Beckett Doesn't Have to be Bleak | Performing Arts Review | Chicago Reader

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Beckett Doesn't Have to be Bleak

At this year's Rhino fest, the old existentialist gets the laughs he deserves.


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Krapp's Last Tape, Happy Days, Endgame

Rhinoceros Theater Festival

For this year's Rhinoceros Theater Festival (the 18th edition), curators Jenny Magnus and Beau O'Reilly have focused on works written or inspired by Beckett, whose plays many interpret as exercises in unrelenting gloom. His world is routine in both the sense of well-worn habit and well-worn shtick, suggesting that humanity's struggles to stave off despair are as stale as amateur vaudeville. In Endgame, it's not surprising that blind, crippled Hamm watches the universe peter out and concludes, "You weep, and weep, for nothing, so as not to laugh."

But even though Beckett's feeble characters may stumble through blasted, comfortless wastelands only to discover that their trials amount to nothing, their deluded efforts to maintain some dignity in a world of perpetual debasement make for profound comedy. You can almost judge the success of three Beckett productions in the festival by the number of thoughtful laughs they provide.

On opening night the show that seemed destined for humorless disaster was Clove Productions' Krapp's Last Tape, the elegant 1958 one-act in which the decrepit Krapp listens with unmitigated disdain to tapes he recorded of himself 30 years earlier. It started 45 minutes late, and performer Michael Martin spent much of that time nervously running--and bungling--his lines in the lobby. But by the time he finally appeared onstage, his mane of gray hair as disheveled as his ill-fitting black trousers and vest, his incongruous white shoes polished to a Sunday-school gleam, he'd mastered this heartbreaking buffoon. Shuffling stiffly to an enormous desk covered with an ancient reel-to-reel tape deck and a dozen battered boxes of tape spools, he lowered himself into a chair with arthritic care, placed his hands neatly before him, and let out a tiny sigh, which left him as limp as a deflated balloon.

For the play's 45 minutes Krapp rummages around in the desk, eats a banana (slipping on the peel, of course), fumbles with his tapes, exits to take swigs from his bottle backstage (the audience hears only a dainty pop as he uncorks it), and finally listens to his former self rambling on about seemingly nothing--though it gradually becomes evident that the tape may recount how he blew his one chance at true love. Under Beau O'Reilly's meticulous direction, Martin plays the scene as a very funny grumbling clown routine. Each tiny accomplishment--finding the right tape spool or feeding it into the player--brings a fleeting moment of joy even as the accumulated weight of a squandered life squashes this rail-thin Krapp farther down in his chair. As Martin sits motionless listening to the tape, his expression by turns contemptuous, sly, forlorn, defeated, childlike, and empty, he creates a pitiful and absurd old man, someone who sees that his effort to create a brilliant chronicle of his life has fallen tragicomically flat.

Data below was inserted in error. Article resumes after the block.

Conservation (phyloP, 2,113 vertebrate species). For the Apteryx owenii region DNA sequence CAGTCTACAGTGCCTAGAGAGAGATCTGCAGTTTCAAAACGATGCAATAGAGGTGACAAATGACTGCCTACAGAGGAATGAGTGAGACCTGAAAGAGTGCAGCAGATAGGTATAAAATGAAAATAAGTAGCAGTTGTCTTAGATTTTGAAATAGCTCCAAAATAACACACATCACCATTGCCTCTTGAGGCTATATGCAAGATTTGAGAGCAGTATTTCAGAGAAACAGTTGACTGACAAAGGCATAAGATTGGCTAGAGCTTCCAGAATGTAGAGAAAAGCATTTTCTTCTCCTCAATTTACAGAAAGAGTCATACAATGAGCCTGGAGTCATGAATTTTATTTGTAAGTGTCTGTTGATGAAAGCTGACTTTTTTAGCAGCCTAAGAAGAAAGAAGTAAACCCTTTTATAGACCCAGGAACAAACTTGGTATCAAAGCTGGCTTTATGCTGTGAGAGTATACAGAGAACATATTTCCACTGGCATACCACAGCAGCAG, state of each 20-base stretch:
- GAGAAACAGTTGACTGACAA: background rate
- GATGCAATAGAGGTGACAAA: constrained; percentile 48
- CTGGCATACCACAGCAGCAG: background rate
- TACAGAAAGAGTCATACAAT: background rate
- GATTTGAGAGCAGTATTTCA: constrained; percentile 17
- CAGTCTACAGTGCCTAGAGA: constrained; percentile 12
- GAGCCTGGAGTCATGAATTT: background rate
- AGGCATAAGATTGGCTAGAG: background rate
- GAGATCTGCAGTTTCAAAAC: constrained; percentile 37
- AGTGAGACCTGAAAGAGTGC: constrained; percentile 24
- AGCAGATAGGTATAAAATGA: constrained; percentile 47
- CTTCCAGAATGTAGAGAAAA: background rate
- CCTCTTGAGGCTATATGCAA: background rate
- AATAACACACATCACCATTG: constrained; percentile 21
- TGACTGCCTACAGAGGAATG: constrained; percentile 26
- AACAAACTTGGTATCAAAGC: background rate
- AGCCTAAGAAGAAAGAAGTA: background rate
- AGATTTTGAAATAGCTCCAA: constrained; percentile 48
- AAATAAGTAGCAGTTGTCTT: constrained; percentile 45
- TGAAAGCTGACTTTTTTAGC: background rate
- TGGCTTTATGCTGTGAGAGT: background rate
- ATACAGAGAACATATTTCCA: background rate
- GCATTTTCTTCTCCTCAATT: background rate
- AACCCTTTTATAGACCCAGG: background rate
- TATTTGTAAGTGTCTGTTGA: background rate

Cecilie O'Reilly's approach to Happy Days, Beckett's last full-length play, pushes understatement to an even greater extreme. Middle-aged Winnie is buried in the barren earth--to her waist in the first act, to her neck in the second. Dead set on keeping her spirits up, all she has to occupy her is rummaging through her purse, putting up a parasol, and prattling to her nearly mute husband, Willie. Though Winnie is typically portrayed as forcefully chipper and almost totemic, O'Reilly (who also directs) plays her as introspective, brooding, and at times overtly bored. This approach drains some of the urgency from the play, as does the extensive editing of the text, but it also scales the character and the humor down to human size, making it intimate and gentle.

The show's design is more problematic. Rather than being buried in earth, Winnie sits in a pile of bagged garbage--or, more accurately, sits behind the pile. This renders her explicit references to being buried in the ground meaningless and also eliminates the fundamental predicament of being constrained: why doesn't this Winnie just head off to a happier place?

Endgame, Beckett's exquisitely static portrait of mankind's last gasp, may be the exception that proves the rule. Certainly it's a less funny production than Happy Days, but it winds up working better. Director Jeffrey Bivens steers the cast away from the script's overt humor, most of the vaudeville shtick falls flat, and the squabbling between Hamm, a master who can't stand, and Clov, a servant who can't sit, is devoid of the requisite old-married-couple comic affection. Still, Beau O'Reilly as Hamm and Guy Massey as Clov rarely hit a false note, focusing on the script's dark subtext to create 90 minutes of engaging bleakness. Like the equally humorless Matthew Wilson and Teresa Weed as Hamm's nearly dead parents, potted in garbage cans, they've found only three-quarters of the play, but the actors' talents and Beckett's genius still make for a satisfying evening.

Krapp's Last Tape

WHEN Through 9/27: Wed 7 PM

where Prop Thtr, 3502-4 N. Elston


INFO 773-539-7838

Happy Days

WHEN Through 10/15: Sun 3 PM

where Prop Thtr, 3502-4 N. Elston


INFO 773-539-7838


WHEN Through 10/14: Sat 3 and 7 PM. Then 10/21-10/29: Sat-Sun 7 PM.

where Prop Thtr, 3502-4 N. Elston


INFO 773-539-7838

Art accompanying story in printed newspaper (not available in this archive): photo/Kristin Basta.

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